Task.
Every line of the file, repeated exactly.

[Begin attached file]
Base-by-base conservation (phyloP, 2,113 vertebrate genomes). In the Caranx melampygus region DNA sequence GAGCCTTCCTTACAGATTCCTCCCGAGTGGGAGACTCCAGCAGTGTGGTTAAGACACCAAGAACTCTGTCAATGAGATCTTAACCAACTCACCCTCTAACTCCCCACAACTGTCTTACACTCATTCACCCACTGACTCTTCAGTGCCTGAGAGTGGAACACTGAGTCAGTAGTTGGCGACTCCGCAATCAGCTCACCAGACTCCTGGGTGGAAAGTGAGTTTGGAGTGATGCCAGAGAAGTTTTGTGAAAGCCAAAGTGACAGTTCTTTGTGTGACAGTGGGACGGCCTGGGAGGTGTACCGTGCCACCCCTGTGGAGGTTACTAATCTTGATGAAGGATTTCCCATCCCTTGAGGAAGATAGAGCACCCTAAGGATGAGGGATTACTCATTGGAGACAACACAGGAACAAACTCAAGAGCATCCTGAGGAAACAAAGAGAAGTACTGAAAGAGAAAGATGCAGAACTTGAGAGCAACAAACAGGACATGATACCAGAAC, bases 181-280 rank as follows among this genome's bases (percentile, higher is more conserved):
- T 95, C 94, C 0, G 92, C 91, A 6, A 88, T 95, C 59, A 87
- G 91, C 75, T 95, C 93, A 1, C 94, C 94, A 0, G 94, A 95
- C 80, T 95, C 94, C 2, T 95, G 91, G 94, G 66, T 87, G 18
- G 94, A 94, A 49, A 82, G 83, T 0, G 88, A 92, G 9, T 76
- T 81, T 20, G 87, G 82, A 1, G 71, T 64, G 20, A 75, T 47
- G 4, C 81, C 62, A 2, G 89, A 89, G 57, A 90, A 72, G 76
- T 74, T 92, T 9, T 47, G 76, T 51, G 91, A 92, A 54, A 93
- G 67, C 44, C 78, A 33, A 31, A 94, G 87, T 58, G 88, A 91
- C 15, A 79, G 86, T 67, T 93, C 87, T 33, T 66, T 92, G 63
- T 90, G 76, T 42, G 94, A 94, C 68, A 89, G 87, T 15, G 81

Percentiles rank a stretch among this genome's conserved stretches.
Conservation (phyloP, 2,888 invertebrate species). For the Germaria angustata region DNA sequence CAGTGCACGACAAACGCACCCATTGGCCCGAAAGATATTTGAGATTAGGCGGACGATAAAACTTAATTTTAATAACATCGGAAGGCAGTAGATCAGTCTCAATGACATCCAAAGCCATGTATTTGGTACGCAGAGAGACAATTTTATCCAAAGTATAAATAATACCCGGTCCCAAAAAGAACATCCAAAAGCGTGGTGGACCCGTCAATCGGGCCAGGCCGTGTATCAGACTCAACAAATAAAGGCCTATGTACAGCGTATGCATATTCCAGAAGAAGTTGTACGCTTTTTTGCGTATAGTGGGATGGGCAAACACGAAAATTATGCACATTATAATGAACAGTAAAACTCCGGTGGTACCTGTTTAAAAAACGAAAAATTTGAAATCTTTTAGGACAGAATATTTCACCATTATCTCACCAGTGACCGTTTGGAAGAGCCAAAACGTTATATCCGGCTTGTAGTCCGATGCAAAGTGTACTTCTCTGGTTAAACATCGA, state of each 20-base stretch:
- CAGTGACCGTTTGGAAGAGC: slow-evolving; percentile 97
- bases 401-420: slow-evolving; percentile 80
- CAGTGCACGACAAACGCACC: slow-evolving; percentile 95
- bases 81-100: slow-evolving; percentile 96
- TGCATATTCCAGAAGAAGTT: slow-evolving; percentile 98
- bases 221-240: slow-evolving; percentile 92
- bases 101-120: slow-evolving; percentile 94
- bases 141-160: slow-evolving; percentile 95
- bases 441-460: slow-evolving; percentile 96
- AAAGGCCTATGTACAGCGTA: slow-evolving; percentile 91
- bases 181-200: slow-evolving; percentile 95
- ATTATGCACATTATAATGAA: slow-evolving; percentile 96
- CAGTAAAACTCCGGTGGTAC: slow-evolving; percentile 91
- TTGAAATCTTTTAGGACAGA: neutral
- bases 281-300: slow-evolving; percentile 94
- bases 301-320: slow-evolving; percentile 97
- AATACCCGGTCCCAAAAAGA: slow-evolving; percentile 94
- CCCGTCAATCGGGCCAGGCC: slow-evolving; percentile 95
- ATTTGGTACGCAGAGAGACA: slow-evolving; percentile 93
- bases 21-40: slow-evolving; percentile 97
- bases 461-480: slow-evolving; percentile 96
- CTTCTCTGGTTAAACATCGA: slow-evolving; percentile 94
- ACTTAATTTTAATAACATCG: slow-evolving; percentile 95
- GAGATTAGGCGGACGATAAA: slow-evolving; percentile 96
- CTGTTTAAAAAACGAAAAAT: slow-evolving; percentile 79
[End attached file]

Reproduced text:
Base-by-base conservation (phyloP, 2,113 vertebrate genomes). In the Caranx melampygus region DNA sequence GAGCCTTCCTTACAGATTCCTCCCGAGTGGGAGACTCCAGCAGTGTGGTTAAGACACCAAGAACTCTGTCAATGAGATCTTAACCAACTCACCCTCTAACTCCCCACAACTGTCTTACACTCATTCACCCACTGACTCTTCAGTGCCTGAGAGTGGAACACTGAGTCAGTAGTTGGCGACTCCGCAATCAGCTCACCAGACTCCTGGGTGGAAAGTGAGTTTGGAGTGATGCCAGAGAAGTTTTGTGAAAGCCAAAGTGACAGTTCTTTGTGTGACAGTGGGACGGCCTGGGAGGTGTACCGTGCCACCCCTGTGGAGGTTACTAATCTTGATGAAGGATTTCCCATCCCTTGAGGAAGATAGAGCACCCTAAGGATGAGGGATTACTCATTGGAGACAACACAGGAACAAACTCAAGAGCATCCTGAGGAAACAAAGAGAAGTACTGAAAGAGAAAGATGCAGAACTTGAGAGCAACAAACAGGACATGATACCAGAAC, bases 181-280 rank as follows among this genome's bases (percentile, higher is more conserved):
- T 95, C 94, C 0, G 92, C 91, A 6, A 88, T 95, C 59, A 87
- G 91, C 75, T 95, C 93, A 1, C 94, C 94, A 0, G 94, A 95
- C 80, T 95, C 94, C 2, T 95, G 91, G 94, G 66, T 87, G 18
- G 94, A 94, A 49, A 82, G 83, T 0, G 88, A 92, G 9, T 76
- T 81, T 20, G 87, G 82, A 1, G 71, T 64, G 20, A 75, T 47
- G 4, C 81, C 62, A 2, G 89, A 89, G 57, A 90, A 72, G 76
- T 74, T 92, T 9, T 47, G 76, T 51, G 91, A 92, A 54, A 93
- G 67, C 44, C 78, A 33, A 31, A 94, G 87, T 58, G 88, A 91
- C 15, A 79, G 86, T 67, T 93, C 87, T 33, T 66, T 92, G 63
- T 90, G 76, T 42, G 94, A 94, C 68, A 89, G 87, T 15, G 81

Percentiles rank a stretch among this genome's conserved stretches.
Conservation (phyloP, 2,888 invertebrate species). For the Germaria angustata region DNA sequence CAGTGCACGACAAACGCACCCATTGGCCCGAAAGATATTTGAGATTAGGCGGACGATAAAACTTAATTTTAATAACATCGGAAGGCAGTAGATCAGTCTCAATGACATCCAAAGCCATGTATTTGGTACGCAGAGAGACAATTTTATCCAAAGTATAAATAATACCCGGTCCCAAAAAGAACATCCAAAAGCGTGGTGGACCCGTCAATCGGGCCAGGCCGTGTATCAGACTCAACAAATAAAGGCCTATGTACAGCGTATGCATATTCCAGAAGAAGTTGTACGCTTTTTTGCGTATAGTGGGATGGGCAAACACGAAAATTATGCACATTATAATGAACAGTAAAACTCCGGTGGTACCTGTTTAAAAAACGAAAAATTTGAAATCTTTTAGGACAGAATATTTCACCATTATCTCACCAGTGACCGTTTGGAAGAGCCAAAACGTTATATCCGGCTTGTAGTCCGATGCAAAGTGTACTTCTCTGGTTAAACATCGA, state of each 20-base stretch:
- CAGTGACCGTTTGGAAGAGC: slow-evolving; percentile 97
- bases 401-420: slow-evolving; percentile 80
- CAGTGCACGACAAACGCACC: slow-evolving; percentile 95
- bases 81-100: slow-evolving; percentile 96
- TGCATATTCCAGAAGAAGTT: slow-evolving; percentile 98
- bases 221-240: slow-evolving; percentile 92
- bases 101-120: slow-evolving; percentile 94
- bases 141-160: slow-evolving; percentile 95
- bases 441-460: slow-evolving; percentile 96
- AAAGGCCTATGTACAGCGTA: slow-evolving; percentile 91
- bases 181-200: slow-evolving; percentile 95
- ATTATGCACATTATAATGAA: slow-evolving; percentile 96
- CAGTAAAACTCCGGTGGTAC: slow-evolving; percentile 91
- TTGAAATCTTTTAGGACAGA: neutral
- bases 281-300: slow-evolving; percentile 94
- bases 301-320: slow-evolving; percentile 97
- AATACCCGGTCCCAAAAAGA: slow-evolving; percentile 94
- CCCGTCAATCGGGCCAGGCC: slow-evolving; percentile 95
- ATTTGGTACGCAGAGAGACA: slow-evolving; percentile 93
- bases 21-40: slow-evolving; percentile 97
- bases 461-480: slow-evolving; percentile 96
- CTTCTCTGGTTAAACATCGA: slow-evolving; percentile 94
- ACTTAATTTTAATAACATCG: slow-evolving; percentile 95
- GAGATTAGGCGGACGATAAA: slow-evolving; percentile 96
- CTGTTTAAAAAACGAAAAAT: slow-evolving; percentile 79